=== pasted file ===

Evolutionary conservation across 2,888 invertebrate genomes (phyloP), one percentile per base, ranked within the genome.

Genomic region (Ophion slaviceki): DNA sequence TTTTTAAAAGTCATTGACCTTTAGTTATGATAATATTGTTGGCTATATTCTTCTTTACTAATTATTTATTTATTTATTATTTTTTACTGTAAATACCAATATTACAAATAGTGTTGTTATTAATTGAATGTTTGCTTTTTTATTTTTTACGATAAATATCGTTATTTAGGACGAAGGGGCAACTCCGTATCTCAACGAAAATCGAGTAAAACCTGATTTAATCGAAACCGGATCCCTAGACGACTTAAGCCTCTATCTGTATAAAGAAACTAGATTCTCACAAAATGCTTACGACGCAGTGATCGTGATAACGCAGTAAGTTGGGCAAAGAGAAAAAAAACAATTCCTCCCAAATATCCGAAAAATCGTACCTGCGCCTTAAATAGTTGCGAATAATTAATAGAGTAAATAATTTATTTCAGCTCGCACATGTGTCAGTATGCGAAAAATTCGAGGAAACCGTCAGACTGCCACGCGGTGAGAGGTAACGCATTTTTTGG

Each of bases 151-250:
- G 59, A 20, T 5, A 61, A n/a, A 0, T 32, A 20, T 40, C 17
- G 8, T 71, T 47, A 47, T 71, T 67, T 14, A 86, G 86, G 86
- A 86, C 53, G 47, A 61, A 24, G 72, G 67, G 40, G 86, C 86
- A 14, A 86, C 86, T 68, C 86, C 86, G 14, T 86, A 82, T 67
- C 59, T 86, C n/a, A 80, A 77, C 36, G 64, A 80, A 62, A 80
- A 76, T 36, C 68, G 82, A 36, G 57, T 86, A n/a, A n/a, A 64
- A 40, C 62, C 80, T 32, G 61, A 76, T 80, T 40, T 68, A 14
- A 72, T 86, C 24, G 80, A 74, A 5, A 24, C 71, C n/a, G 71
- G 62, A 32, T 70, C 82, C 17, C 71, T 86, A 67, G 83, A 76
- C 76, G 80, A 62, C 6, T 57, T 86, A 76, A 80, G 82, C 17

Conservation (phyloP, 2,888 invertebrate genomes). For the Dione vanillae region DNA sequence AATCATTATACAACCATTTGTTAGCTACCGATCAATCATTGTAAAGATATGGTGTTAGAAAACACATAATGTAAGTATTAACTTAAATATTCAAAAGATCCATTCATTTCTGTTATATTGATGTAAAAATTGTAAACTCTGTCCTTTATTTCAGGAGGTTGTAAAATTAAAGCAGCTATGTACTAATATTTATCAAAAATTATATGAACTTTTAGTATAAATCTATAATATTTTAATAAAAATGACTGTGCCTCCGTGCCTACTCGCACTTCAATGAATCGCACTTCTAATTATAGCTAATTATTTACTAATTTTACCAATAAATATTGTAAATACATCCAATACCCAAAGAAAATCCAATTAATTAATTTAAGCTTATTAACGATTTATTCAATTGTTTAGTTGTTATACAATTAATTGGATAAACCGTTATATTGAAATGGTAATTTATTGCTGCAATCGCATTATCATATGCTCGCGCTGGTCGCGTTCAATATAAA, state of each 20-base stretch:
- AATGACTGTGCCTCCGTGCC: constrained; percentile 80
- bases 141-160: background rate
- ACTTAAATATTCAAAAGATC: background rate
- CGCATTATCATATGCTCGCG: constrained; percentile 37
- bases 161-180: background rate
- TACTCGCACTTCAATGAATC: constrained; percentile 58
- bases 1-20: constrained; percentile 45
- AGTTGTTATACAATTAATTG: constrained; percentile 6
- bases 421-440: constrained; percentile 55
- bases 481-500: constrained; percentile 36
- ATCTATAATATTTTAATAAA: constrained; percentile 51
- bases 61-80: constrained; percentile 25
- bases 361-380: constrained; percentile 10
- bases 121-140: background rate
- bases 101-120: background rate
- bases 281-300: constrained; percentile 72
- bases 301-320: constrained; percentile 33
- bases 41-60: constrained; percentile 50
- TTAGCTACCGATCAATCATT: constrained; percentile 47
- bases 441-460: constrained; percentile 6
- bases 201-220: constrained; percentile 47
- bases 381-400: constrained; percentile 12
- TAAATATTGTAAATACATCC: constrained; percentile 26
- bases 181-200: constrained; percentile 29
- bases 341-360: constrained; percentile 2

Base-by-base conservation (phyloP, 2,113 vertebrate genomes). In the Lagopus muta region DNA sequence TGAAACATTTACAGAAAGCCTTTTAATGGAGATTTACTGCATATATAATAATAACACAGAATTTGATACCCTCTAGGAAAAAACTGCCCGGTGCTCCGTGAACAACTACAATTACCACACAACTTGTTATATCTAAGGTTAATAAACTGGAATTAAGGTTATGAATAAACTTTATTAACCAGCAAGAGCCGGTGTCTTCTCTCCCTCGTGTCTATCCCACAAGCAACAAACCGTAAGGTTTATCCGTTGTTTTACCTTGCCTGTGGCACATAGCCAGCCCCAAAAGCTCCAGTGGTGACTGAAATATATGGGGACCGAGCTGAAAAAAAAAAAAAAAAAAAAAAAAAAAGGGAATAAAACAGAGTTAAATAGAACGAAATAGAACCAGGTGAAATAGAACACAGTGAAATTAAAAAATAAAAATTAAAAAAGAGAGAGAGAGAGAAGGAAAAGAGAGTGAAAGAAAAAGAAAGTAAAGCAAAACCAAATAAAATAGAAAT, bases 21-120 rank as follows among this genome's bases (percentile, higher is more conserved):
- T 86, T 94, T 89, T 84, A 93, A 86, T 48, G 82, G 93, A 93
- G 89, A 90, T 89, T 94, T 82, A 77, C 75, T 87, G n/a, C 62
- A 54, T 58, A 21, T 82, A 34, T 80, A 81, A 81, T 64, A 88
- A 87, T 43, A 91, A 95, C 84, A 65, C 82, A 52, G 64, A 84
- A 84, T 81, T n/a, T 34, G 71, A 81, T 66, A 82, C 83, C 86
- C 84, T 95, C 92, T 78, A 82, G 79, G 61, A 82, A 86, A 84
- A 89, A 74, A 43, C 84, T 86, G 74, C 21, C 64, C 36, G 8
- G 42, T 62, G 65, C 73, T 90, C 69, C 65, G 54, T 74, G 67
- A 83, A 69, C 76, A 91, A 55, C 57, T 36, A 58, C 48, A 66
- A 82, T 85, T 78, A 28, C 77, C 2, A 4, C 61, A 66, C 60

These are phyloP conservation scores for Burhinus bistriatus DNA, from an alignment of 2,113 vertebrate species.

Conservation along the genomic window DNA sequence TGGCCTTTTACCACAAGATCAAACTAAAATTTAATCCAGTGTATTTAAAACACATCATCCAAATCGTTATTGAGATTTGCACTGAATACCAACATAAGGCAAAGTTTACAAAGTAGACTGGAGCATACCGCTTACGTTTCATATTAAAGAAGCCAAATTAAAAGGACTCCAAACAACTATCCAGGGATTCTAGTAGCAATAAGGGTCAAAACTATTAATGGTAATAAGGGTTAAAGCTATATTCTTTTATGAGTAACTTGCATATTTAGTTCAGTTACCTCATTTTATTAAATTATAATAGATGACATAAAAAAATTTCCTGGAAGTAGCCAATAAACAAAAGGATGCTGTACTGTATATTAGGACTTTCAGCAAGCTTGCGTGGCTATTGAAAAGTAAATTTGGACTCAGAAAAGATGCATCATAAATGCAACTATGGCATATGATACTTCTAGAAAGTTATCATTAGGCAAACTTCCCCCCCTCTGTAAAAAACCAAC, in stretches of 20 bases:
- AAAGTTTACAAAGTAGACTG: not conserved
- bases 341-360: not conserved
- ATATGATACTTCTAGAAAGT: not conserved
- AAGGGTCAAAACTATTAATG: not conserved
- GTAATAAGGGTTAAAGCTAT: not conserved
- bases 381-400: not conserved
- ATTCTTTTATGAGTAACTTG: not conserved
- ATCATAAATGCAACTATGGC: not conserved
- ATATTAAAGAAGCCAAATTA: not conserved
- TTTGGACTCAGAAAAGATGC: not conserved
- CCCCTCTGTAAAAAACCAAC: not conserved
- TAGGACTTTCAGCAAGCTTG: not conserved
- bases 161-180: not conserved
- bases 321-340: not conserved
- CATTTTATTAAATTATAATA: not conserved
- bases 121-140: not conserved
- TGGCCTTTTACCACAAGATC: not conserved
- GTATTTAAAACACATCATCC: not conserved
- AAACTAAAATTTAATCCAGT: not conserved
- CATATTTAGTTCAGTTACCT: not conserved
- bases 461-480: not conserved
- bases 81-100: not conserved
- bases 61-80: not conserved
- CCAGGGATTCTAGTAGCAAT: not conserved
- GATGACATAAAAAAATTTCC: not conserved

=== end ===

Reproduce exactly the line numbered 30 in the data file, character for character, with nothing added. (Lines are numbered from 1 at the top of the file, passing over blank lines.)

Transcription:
- bases 281-300: constrained; percentile 72